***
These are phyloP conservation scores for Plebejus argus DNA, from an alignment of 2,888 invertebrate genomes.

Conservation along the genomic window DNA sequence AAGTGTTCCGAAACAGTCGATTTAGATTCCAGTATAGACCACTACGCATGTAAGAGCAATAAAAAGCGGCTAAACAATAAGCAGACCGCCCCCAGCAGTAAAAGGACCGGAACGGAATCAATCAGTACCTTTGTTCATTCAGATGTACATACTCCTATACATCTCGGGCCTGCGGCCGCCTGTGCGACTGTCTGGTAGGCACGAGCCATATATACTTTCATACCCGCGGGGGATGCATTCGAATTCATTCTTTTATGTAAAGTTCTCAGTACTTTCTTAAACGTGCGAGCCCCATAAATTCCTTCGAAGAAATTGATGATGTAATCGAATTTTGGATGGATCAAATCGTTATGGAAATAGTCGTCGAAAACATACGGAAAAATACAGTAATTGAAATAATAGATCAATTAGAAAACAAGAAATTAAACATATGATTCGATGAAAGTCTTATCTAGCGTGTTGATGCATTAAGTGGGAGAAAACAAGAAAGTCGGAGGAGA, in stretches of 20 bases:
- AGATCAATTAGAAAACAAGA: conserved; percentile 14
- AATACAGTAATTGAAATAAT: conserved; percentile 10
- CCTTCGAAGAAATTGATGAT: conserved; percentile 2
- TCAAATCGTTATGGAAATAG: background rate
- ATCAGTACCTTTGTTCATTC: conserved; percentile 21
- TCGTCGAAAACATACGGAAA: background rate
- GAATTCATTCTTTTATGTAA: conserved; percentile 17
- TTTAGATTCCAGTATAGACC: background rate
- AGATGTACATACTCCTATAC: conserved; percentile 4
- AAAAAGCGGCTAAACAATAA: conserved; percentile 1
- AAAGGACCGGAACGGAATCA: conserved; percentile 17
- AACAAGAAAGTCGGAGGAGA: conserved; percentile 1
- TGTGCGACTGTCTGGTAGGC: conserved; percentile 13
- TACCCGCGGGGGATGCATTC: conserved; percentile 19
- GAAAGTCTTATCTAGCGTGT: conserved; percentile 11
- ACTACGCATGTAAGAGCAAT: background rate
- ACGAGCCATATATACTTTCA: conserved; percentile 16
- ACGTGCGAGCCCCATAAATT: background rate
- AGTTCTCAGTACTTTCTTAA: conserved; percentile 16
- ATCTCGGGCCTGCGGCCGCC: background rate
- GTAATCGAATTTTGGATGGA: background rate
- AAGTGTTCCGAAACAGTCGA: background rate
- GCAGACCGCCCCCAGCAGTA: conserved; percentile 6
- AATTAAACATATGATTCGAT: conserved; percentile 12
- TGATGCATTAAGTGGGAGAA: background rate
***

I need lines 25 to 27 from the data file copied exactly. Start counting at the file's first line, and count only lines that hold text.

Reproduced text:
- GCAGACCGCCCCCAGCAGTA: conserved; percentile 6
- AATTAAACATATGATTCGAT: conserved; percentile 12
- TGATGCATTAAGTGGGAGAA: background rate